Challenger Incident at Twenty

Twenty years ago today, the U.S. space program suffered what was, at that time, it’s greatest tragedy to date. The Shuttle Challenger exploded in a both glorious and horrible shower of flames shortly after lift-off. Aboard were seven explorers, some military, some scientists or engineers, and one school teacher selected to take part in a remarkable program to bring space exploration closer to school children across the country. It was because of that last individual that so many of my generation were watching this, of all the shuttle launches at the time, so closely.

I remember my Mom telling my I had a phone call from my good friend Brian, who knew my love for all things space and science. After a short hello, he blurted out "the space shuttles blown up." I misunderstood him, thinking that he was telling me that they had simply gone up into space, as usual, just as we had grown to taking for granted. The modern miracle of man leaving his terrestrial home to explore the rest of everything. He quickly corrected me that no, it had exploded and no one knew why.

So many of today’s children get called generation 9/11. My generations first exposure to the fragile nature of man and that all of us; all of us, are fallible was the picture of the country’s greatest technological marvel bursting into a fireball.

The Space Shuttle program, as I grew up to learn, was riddled with problems and errors. It became, literally, a textbook example of engineers falling short of their duty to keep the public safe from harm no matter the political or economic cost. It is a painful memory for a boy who truly believed astronauts to be the best that humanity had to offer the universe. It was also painful as an adult to see just how little we had learned since then when Columbia broke apart over the Western U.S. upon re-entry.

I’ll always believe that space exploration is important to humanity. However, we must overcome so much of our flaws in order to pursue it.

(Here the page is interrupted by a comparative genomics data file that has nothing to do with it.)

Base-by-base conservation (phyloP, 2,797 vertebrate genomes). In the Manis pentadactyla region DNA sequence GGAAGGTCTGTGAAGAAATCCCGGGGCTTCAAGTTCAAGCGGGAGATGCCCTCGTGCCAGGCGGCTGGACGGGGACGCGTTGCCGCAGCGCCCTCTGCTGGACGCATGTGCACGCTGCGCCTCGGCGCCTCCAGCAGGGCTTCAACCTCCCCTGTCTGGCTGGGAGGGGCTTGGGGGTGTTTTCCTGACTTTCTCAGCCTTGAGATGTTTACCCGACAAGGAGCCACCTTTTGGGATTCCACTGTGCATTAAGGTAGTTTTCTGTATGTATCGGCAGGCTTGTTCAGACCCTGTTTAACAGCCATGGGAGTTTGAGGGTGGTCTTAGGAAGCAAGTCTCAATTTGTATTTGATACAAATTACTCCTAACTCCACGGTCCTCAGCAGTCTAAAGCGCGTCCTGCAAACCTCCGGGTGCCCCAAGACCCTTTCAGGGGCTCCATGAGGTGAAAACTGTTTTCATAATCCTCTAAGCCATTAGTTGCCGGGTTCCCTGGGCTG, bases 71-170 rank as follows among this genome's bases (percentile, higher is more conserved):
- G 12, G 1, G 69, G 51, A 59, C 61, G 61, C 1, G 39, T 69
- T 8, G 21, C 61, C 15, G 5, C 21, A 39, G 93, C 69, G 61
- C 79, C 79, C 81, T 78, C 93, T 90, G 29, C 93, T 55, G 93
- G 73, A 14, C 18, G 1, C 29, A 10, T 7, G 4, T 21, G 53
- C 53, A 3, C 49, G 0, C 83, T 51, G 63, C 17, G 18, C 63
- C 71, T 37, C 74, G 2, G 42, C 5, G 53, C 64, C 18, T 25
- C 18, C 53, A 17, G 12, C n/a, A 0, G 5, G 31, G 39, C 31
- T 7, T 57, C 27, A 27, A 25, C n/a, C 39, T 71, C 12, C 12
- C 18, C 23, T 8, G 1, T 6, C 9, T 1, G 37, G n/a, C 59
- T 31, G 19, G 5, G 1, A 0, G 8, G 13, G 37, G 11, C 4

2 thoughts on “Challenger Incident at Twenty”

  1. Thanks for the link. That was an interesting read. I think it certainly does shed some light on exactly what did happen after launch and some on what went on before. I apologize if my remarks led anyone to believe that I think politics, in a non-professional sense, led to the disaster.

    My college Engineering Ethics (yes, we take that class, stop snickering) textbook gives the Challenger as the second example (following the Citicorp building). According to the Rogers Commission titled the Report to the President by the Presidential Commission on the Space Shuttle Challenger Accident, the supervising engineer, Robert Lund, was told "take off your engineering hat and put on your management hat" by the Sr. V.P. of the company who had previously given a no-launch recommendation. That recommendation was changed, under no direct order but knowing the pressure to make launch. The predicted temperature at launch was below the minimum recommended for safe operation (by a rather large margin).

    So, it wasn’t any sort of political maneuvering on some national level, but rather a company that hoped to ensure that through cooperation with the agency in charge, they would have their contract renewed. Certainly, these are all things that must be considered as no one truly designs or operates in a vacuum. However, the decision to withdraw sound engineering judgment crossed the line.

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